By Juan Ascension, Green Acres Landscape


In Oregon, the winter season typically means grabbing the old umbrella and preparing for a cold, wet, and cloudy season. This year is called a “La Nina” winter, which means higher than average rain amounts. While this may be a bummer to some, it should lead to a vibrant and beautiful spring, as our local plants soak up a little extra water. However, there is more you can do to help your lawn look spectacular when spring comes along. We’re talking about the flashy and super exciting topic of winter fertilization.

Okay, maybe this subject isn’t exactly a page-turner, but it is essential, so pay attention.

When you fertilize in the winter, you set your lawn up for success in various ways. First, it will make your yard look lush and green as the weather warms up. Secondly, more healthy grass and lawn mean less space for weeds to grow, so your property will also look fuller. With that in mind, here are a few things to consider when fertilizing:

Type of grass matters:

Cool-season grasses like Kentucky bluegrass, tall fescue, and perennial ryegrass respond best to fall and winter fertilization. These cool-season lawns typically grow best in regions where the spring temperatures average between 65 and 80 degrees Fahrenheit. Warm-season grasses can wait until late spring for fertilizing. If you are unsure what kind of grass you have or what fertilizer you should use, ask a professional. Using the wrong fertilizer can severely damage your yard.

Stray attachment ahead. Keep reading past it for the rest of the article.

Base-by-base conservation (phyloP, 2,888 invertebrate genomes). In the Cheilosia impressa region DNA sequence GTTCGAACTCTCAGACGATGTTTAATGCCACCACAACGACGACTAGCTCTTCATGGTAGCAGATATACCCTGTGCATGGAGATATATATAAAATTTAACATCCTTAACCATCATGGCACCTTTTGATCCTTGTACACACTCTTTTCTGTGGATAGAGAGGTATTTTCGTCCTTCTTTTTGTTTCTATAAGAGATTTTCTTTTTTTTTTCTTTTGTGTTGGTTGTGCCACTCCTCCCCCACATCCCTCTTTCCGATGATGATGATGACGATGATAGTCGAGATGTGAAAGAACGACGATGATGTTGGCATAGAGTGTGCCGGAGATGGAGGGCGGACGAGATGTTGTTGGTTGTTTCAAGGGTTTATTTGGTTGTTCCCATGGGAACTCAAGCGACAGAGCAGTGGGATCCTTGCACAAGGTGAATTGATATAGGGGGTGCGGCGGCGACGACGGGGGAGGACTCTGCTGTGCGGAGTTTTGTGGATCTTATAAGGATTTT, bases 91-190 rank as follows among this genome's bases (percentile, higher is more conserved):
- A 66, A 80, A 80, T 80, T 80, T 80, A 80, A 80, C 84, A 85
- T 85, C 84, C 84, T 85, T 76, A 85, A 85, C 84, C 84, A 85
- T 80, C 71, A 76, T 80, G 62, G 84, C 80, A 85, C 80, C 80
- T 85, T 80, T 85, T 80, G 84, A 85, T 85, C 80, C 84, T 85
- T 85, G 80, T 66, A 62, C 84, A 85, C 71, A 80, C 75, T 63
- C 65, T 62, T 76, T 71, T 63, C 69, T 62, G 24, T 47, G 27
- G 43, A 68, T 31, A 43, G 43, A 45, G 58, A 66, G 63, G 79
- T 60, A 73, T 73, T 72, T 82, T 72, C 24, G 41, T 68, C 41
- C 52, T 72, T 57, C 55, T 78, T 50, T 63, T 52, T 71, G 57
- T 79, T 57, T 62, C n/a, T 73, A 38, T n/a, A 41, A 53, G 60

What does winter fertilizer do for my lawn?

Winter fertilizer is a crucial component to helping the lawn regain essential nutrients that may have leached from its soils throughout the hottest of the summer and even early fall days. Winter fertilizer helps the root system grow stronger and deeper, leading to a fuller, healthier lawn in the spring. When you apply the fertilizer at the right time, it can feed and benefit the grass’s root system throughout even the harshest days of winter. It sustains and primes the lawn for success in the new season.

Components of Winter Fertilizer

Lawn fertilizer contains nitrogen and phosphorus. Nitrogen helps with stem growth, while phosphorus is vital for the root system. Winter fertilizers also are high in potassium, which plants need to thrive. It’s an essential nutrient that helps your lawn increase its hardiness or tolerance for cold temperatures as well as stress. Plants also require potassium to be able to absorb other essential nutrients. Additional nutrients found in fertilizer include but are not limited to calcium, carbon, hydrogen, magnesium, oxygen, and sulfur.

Reading the fertilizer numbers

To determine how much of each nutrient the fertilizer contains, you need to read the numbers. The first number is for the nitrogen (N) amount, the second is for the phosphorus (P), and the third is for the potassium (K) amount. The numbers should appear prominently on the winter fertilizer bag, usually on the front label.

In general, a winter fertilizer should have a higher potassium amount than other fertilizers. For example, a standard fertilizer may have a potassium level of 4, while its winter version has 14. If you find this confusing, ask a landscaping or garden professional to help you.

Remember, this Oregon winter is rainier than most, so be sure to fertilize a few days before or after rain. If you fertilize during a rainstorm, the chances are higher that your fertilizer will get washed away.

Juan Ascension works at Green Acres Landscape, a full-service, residential, and commercial landscaping business and nursery in Salem, Oregon.